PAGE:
If You Could Be Mine that is coming out this August. This will be her novel and while I have not started reading my copy of it, I am looking forward to it. It is the story of a seventeen year old Iranian girl, Sahar. Sahar is gay and has been in love with her best friend since she was six years old. The story centers around her family dealing with this reality, while also trying to protect her, in Iran where homosexuality is a crime, but sex reassignment is legal and accessible.
When Sara introduced herself to the crowd who came to see her speak, she began with, "I'm super gay," and, as you may have already guessed, she is Iranian. Sara wrote the story of what could have been her own life if her parents hadn't moved to America. She went back to Iran to research the world she could have lived in and wrote what could have been her life story.
The Ocean At The End Of The Lane. This was particularly compelling to me, as I tend to think of Mr. Gaiman as a fantasy writer. Again, the idea that works of fiction are based in reality is not one that is new to me, but when Neil spoke of the farm down the lane from his childhood home, the secrets his father kept from him and the family he always dreamed of writing about - all of these things that didn't just feel like the shadow of a basis for a story, but true stories in their own rights, I began to see how much one's reality can safely bleed into their work without it being memoir. I began to understand that one's story can mark the first steps in the "once upon a time..."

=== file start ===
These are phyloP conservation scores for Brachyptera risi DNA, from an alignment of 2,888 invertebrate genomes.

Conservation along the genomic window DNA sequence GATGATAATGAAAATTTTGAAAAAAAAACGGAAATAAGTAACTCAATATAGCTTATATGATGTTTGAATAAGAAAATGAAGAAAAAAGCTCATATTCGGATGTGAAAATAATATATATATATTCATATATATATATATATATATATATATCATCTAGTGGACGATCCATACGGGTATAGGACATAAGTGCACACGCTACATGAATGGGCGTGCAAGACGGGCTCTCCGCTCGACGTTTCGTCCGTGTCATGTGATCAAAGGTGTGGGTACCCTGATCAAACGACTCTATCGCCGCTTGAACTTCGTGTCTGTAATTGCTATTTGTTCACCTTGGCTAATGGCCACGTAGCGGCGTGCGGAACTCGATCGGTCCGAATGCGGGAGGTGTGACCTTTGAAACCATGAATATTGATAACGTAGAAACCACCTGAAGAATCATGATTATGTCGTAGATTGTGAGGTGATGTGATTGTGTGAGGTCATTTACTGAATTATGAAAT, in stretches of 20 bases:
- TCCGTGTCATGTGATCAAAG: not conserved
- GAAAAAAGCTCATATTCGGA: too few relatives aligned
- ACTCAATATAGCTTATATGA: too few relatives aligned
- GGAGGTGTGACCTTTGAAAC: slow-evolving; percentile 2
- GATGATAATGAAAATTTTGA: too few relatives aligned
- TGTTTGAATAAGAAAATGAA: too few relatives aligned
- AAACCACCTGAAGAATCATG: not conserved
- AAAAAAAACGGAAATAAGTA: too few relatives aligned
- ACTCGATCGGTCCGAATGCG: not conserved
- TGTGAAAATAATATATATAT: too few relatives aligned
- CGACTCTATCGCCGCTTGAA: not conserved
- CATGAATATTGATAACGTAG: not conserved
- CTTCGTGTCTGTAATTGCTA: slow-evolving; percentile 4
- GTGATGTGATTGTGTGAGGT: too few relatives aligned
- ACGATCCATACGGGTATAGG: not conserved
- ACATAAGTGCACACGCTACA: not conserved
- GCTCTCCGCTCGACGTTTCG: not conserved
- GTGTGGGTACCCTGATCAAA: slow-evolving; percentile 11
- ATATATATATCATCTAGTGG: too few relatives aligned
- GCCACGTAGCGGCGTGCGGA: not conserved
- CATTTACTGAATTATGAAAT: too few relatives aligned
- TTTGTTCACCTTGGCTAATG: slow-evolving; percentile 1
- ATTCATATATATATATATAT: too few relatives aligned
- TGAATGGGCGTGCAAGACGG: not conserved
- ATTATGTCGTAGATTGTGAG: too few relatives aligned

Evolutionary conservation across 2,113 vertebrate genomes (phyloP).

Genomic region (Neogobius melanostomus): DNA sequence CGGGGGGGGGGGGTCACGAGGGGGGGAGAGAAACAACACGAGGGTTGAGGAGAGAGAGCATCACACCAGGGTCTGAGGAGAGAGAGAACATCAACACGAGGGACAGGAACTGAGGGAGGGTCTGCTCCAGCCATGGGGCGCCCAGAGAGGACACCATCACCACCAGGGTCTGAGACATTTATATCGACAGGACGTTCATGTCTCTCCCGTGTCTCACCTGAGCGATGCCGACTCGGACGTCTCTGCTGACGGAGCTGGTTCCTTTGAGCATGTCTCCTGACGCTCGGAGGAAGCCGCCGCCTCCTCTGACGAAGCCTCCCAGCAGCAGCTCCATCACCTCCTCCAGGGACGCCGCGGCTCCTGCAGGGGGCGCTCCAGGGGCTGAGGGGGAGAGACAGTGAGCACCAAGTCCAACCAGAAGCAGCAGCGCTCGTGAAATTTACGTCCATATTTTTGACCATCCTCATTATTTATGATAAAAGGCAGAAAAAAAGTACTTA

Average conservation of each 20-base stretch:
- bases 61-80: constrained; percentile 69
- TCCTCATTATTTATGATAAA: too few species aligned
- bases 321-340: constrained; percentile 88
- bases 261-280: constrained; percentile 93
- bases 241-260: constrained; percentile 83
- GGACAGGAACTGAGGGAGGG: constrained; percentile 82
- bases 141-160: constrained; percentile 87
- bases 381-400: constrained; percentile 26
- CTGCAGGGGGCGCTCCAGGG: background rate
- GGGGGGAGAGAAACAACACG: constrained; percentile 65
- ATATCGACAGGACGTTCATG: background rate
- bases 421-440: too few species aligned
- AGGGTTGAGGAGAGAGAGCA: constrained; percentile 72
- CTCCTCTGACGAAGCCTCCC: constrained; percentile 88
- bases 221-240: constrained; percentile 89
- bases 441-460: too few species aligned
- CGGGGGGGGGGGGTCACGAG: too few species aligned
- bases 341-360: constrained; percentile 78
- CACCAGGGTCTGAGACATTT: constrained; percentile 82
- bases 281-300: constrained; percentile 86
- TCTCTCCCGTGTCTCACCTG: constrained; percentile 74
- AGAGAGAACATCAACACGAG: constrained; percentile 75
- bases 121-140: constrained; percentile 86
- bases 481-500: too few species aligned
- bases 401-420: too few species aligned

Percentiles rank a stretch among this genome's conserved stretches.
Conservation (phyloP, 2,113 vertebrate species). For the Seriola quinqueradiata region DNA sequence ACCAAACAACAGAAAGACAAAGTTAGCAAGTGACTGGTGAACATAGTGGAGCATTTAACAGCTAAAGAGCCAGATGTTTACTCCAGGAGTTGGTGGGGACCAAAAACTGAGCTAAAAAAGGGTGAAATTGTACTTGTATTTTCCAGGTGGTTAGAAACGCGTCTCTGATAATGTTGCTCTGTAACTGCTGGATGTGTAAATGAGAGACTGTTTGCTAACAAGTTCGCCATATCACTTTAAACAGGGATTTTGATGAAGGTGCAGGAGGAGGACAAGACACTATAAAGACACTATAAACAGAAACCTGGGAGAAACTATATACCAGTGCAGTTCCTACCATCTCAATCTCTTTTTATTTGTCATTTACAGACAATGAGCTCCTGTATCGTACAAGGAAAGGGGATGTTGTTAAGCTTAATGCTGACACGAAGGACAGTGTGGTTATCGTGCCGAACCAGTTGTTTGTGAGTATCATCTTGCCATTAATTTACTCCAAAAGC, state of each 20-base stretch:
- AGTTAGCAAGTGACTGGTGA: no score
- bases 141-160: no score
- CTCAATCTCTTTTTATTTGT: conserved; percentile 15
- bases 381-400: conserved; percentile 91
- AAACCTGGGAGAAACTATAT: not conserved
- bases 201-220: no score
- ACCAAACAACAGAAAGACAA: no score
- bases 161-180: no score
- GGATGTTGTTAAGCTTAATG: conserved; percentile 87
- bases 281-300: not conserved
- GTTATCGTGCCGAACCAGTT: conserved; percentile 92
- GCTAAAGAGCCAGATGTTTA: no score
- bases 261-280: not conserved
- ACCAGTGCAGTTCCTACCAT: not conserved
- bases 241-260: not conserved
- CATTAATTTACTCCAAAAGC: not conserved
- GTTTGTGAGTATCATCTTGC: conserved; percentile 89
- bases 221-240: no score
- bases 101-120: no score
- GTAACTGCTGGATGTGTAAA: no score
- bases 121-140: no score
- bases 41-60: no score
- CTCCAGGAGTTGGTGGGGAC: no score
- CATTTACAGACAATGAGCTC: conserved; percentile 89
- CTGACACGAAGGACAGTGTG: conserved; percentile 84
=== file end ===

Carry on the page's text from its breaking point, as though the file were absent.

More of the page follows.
I started to wonder why I have been working so hard to try and make stuff up. I began to wonder what about my ordinary life could be transformed into extraordinary fiction. Is there something in my past? Something I observed, or lived, that is waiting to be fictionalized?
The answers to those questions are, of course: yes and yes. The bigger question this insecure writer has to ask herself, then, is, Am I ready to tell those stories? That is the hard part.
I am nervous about diving into that end of the pool, but when I think of those I saw this week, I realize that this leap of courage can come at any moment. Sara Farizan is a debut novelist who used her life as inspiration for her MFA thesis. Perhaps she was brave enough because she didn't think it would reach a public audience. Neil Gaiman, on the other hand, has had this family in his head for years. He mentioned them in Stardust and The Graveyard Book before bringing their full story to life now. So I don't know if my reality will make its way to my fiction yet. I don't even think I am ready for it. However, I am worried that my fiction will continue to fail until the day I am courageous enough to fully embrace the reality that belongs there.
When you are writing fiction, how close to your reality does your writing get?